Wood Brothers Racing had an impressive list of drivers including Curtis Turner, Fireball Roberts, Dale Jarrett, A.J. Foyt, Buddy Baker, Junior Johnson, Marvin Panch, Cale Yarborough, Ralph Earnhardt, Neil Bonnett, Ricky Rudd, Mark Martin and Bill Elliott.

    The most recognized driver for the Virginia brothers was David Pearson in the famous No. 21 Mercury.

    Though Glen and Leonard have retired from active participation in the business, Glen's sons Eddie and Len have assumed operation of the Wood Brothers Racing we see today.

Junior Johnson: Driving the Backroads Served Him Well

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    Junior Johnson was a moonshine runner on the back roads of the south.  His experience of driving on the winding roads led him to NASCAR as a driver in the early 1950s.

    Johnson had 50 wins in NASCAR before retiring as a driver in 1966.

    As an owner, Johnson attracted many of the best drivers in the sport including, Lee Roy Yarbrough, Bobby Allison, Cale Yarborough, Neil Bonnett, Darrell Waltrip, Terry Labonte, Bill Elliott, Jimmy Spencer and Sterling Marlin.

    His drivers won 139 races ranking him third to Hendrick Motorsports and Petty Enterprises.

    Johnson's drivers attained six Winston Cup (Sprint Cup) championships with Darrell Waltrip in 1981-82 and 1985 and Cale Yarborough winning in 1976, 1977 and 1978.

    In 1986, President Ronald Reagan granted Johnson a presidential pardon related to his 1956 conviction for moonshine operations.  Johnson said his restoration of the right to vote and to hold a passport was, "one of the greatest things in my life."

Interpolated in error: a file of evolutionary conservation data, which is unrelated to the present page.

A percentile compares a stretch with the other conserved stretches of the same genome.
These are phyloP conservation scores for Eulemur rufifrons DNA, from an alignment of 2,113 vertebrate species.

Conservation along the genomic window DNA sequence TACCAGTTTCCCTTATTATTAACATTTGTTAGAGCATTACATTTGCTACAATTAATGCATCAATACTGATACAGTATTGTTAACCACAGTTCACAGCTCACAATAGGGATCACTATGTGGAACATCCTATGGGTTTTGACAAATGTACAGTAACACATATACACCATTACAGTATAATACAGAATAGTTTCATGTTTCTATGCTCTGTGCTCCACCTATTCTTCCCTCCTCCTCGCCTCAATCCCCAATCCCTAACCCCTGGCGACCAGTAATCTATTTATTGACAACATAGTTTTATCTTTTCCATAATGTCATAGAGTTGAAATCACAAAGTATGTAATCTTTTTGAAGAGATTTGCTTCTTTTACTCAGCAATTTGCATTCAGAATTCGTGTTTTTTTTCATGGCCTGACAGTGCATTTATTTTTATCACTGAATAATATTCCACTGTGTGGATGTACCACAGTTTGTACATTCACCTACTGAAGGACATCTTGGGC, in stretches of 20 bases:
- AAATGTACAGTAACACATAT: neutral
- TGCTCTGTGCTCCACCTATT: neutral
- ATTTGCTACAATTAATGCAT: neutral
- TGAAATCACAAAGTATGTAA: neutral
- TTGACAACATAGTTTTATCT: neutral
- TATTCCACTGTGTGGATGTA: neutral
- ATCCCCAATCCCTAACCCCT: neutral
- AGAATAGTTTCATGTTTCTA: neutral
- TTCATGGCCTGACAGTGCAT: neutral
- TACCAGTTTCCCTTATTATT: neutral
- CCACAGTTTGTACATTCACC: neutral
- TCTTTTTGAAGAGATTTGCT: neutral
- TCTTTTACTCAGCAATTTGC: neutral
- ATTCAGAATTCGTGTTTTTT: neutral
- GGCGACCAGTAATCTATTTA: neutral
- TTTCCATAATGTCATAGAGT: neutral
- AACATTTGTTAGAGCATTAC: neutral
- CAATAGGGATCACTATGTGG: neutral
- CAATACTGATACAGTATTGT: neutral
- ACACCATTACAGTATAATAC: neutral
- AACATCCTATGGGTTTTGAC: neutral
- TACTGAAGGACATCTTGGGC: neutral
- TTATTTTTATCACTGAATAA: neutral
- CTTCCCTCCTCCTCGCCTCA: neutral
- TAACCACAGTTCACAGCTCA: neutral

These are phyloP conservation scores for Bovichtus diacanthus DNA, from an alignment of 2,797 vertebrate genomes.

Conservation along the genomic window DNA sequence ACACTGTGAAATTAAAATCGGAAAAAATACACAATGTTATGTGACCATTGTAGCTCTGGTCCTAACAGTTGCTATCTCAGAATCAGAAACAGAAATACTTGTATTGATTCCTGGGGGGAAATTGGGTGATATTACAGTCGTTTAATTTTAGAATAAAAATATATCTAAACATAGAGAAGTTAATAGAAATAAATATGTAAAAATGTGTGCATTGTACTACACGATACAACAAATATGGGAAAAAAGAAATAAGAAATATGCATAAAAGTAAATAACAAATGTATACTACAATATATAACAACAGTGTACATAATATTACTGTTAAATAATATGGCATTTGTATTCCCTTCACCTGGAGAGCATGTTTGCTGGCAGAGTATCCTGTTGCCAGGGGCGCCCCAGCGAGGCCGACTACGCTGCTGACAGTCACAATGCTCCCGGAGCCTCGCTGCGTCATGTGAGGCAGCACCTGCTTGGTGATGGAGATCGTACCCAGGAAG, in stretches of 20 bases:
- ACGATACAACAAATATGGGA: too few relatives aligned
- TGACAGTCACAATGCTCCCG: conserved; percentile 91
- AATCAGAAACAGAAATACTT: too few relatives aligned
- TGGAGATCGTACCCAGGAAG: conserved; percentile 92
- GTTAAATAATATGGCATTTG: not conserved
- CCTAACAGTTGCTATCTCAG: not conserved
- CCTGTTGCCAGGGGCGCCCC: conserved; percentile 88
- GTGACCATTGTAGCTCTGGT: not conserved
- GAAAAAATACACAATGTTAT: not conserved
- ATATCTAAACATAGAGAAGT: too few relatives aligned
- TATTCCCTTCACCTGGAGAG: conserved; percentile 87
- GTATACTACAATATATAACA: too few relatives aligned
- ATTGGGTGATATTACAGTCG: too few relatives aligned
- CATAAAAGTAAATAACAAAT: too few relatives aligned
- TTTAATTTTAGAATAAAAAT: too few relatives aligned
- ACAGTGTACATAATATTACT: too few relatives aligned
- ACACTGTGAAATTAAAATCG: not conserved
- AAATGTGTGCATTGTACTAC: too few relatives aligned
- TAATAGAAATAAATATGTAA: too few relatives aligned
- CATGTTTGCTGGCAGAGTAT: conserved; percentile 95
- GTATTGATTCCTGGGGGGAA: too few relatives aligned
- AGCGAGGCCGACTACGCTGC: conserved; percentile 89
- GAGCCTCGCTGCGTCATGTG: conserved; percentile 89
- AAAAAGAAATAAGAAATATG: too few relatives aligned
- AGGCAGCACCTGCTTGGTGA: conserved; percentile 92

Johnson also called his induction into the first class of NASCAR's Hall of Fame another "great moment" in his life.

    He is legally back in the liquor business selling Midnight Moon, an 80-proof version of his family moonshine recipe.

Bud Moore: Country Boy Owner in NASCAR

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    Bud Moore is a South Carolina native, decorated World War II veteran, farmer and race team owner.  He described himself a "an old country mechanic who loved to make' em run fast."

    Moore's signature Fords were red and white with the No. 15.  He ran cars not only in NASCAR, but the Trans Am and IMSA racing series as well.

    Those who drove for Moore included, Fireball Roberts, Cale Yarborough, Bobby Isaac, Dale Earnhardt, Darrell Waltrip, Donnie Allison and Ricky Rudd.

    In 37 years, the car owner secured 63 wins, 43 poles and two NASCAR Grand National (Sprint Cup) championships with Joe Weatherly in 1962 and 1963.

    Moore's opinion on many facets of racing was highly respected by those in NASCAR.  He is certain to be in NASCAR's Hall of Fame one day.

Richard Petty: Can His Win Record Be Broken?